Digital Reality05 Jun 2015
We've been living with this notion that making stuff is an illiberal art for commercial gain and it's not part of the means of expression. But, in fact, today, 3D printing, micromachining, and microcontroller programming are as expressive as painting paintings or writing sonnets but they're not means of expression from the Renaissance. We can finally fix that boundary between art and artisans.
Over the next maybe five years we'll be transitioning from buying machines to using machines to make machines. Self-reproducing machines. But they still have consumables like the motors, and they still cut or squirt. Then the interesting transition comes when we go from cutting or printing to assembling and disassembling, to moving to discretely assembled materials. And that's when you do tabletop chip fab or make airplanes. That's when technical trash goes away because you can disassemble.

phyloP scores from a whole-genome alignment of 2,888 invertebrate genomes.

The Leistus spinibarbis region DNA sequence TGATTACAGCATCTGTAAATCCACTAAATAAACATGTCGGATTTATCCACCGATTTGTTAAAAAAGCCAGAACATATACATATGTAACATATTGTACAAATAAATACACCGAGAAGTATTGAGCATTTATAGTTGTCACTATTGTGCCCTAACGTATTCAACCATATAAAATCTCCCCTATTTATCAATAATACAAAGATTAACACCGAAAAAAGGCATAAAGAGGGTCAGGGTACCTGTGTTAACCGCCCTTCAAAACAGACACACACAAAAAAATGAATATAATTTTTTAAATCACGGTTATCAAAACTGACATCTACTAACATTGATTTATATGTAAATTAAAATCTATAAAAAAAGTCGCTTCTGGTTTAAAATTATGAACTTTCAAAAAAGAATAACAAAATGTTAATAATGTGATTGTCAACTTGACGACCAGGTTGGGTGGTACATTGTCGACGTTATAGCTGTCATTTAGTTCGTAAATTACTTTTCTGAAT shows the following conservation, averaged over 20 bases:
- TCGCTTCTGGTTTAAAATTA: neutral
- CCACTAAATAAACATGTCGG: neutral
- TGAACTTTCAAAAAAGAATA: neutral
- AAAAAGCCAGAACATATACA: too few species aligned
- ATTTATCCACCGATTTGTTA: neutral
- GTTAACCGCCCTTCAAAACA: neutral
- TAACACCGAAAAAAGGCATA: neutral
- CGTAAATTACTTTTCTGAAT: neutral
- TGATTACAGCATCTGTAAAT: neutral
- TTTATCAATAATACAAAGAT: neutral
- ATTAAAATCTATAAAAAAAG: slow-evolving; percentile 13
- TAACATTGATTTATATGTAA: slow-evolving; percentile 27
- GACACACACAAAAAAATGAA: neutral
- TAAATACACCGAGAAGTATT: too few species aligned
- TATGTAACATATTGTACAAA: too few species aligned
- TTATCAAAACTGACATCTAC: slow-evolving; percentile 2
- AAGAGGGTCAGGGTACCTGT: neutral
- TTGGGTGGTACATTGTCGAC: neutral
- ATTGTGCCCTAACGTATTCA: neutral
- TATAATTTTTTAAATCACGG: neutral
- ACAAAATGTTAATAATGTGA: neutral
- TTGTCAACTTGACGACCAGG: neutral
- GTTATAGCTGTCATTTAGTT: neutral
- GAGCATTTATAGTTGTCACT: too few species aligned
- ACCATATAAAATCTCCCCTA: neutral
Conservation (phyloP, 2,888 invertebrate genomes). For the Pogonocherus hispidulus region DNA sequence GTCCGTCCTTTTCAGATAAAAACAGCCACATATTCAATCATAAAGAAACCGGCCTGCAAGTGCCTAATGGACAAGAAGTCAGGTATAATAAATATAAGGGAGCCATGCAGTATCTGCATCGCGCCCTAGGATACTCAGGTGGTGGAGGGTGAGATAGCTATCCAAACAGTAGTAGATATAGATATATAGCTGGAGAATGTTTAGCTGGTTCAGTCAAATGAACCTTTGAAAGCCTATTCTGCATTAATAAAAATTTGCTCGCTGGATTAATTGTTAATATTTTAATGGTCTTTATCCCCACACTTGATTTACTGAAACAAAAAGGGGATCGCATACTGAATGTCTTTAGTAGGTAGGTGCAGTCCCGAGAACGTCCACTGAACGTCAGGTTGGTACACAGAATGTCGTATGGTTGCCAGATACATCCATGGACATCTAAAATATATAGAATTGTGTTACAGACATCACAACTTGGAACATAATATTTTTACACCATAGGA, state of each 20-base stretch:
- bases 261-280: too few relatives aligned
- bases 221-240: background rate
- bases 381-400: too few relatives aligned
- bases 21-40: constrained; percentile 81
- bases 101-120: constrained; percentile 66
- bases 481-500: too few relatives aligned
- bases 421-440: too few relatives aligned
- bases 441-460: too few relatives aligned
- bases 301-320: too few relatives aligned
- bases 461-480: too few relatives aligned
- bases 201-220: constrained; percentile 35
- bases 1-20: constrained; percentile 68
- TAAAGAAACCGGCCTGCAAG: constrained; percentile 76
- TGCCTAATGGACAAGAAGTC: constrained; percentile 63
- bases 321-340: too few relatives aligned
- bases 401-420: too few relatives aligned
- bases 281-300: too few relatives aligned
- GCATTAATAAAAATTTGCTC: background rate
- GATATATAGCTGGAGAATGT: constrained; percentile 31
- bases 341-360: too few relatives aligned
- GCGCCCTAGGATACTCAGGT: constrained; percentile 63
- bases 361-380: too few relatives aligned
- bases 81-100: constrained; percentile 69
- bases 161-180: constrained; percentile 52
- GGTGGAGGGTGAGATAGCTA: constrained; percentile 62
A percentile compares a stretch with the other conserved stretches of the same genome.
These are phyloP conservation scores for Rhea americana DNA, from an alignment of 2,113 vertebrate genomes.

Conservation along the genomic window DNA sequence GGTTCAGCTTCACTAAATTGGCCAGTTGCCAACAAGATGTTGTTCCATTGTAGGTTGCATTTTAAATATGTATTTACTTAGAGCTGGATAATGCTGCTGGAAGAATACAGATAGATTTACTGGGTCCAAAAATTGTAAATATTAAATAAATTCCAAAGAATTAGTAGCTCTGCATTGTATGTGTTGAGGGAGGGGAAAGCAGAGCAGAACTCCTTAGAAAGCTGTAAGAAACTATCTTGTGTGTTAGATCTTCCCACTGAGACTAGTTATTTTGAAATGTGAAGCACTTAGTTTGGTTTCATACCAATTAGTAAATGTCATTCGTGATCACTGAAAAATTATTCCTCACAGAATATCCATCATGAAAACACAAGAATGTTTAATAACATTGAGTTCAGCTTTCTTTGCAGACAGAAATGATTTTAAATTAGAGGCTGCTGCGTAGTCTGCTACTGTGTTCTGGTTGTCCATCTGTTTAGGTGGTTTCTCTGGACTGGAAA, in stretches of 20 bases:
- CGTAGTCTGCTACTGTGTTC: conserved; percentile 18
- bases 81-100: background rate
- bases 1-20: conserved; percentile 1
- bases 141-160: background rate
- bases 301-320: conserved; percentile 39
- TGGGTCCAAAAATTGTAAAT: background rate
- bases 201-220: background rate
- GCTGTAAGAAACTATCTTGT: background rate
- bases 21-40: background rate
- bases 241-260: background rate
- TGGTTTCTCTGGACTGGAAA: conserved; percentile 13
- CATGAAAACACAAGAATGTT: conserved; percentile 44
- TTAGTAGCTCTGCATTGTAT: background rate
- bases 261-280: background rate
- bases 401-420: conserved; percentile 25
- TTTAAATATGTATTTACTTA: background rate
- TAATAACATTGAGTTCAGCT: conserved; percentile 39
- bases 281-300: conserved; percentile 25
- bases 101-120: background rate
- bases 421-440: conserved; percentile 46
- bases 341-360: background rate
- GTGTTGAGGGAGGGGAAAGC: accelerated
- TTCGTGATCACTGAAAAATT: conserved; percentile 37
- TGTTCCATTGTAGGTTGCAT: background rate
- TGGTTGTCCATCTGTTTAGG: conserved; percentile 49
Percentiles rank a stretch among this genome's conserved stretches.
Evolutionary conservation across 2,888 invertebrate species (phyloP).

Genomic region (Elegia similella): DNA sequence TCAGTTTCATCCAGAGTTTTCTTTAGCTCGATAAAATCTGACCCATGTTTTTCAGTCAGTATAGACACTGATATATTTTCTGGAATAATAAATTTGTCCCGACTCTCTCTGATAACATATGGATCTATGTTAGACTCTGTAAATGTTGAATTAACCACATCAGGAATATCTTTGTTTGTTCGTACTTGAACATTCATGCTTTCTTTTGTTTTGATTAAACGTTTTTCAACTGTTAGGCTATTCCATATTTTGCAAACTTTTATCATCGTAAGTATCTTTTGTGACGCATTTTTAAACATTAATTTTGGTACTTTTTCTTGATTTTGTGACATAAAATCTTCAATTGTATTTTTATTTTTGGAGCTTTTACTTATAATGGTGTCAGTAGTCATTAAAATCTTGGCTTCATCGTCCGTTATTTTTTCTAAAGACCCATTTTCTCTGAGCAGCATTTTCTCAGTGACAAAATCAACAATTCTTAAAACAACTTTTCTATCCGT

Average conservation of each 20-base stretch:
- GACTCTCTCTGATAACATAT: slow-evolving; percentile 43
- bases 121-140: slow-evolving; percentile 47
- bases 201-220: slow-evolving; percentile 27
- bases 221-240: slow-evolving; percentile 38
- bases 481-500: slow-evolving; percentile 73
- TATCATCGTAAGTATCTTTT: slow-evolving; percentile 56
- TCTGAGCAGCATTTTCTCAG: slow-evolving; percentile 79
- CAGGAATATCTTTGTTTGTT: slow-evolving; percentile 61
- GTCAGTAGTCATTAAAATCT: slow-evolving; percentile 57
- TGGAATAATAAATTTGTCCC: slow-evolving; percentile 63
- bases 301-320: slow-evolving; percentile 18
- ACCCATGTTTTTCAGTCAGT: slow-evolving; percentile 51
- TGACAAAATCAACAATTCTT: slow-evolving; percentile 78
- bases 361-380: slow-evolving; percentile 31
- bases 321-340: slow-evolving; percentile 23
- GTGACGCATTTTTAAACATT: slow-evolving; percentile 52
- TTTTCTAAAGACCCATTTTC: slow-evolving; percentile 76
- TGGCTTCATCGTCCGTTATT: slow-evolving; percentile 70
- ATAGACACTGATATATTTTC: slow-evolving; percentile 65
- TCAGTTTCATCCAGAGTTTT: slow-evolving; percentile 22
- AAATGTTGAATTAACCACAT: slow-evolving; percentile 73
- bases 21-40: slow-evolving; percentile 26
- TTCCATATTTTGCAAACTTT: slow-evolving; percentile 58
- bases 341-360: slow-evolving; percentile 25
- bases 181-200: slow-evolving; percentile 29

An amazing one hour talk from the director of MIT's Center for Bits and Atoms, Neil Gershenfeld on the digital fabrication, what it is, what it means for the future, and how we are getting there.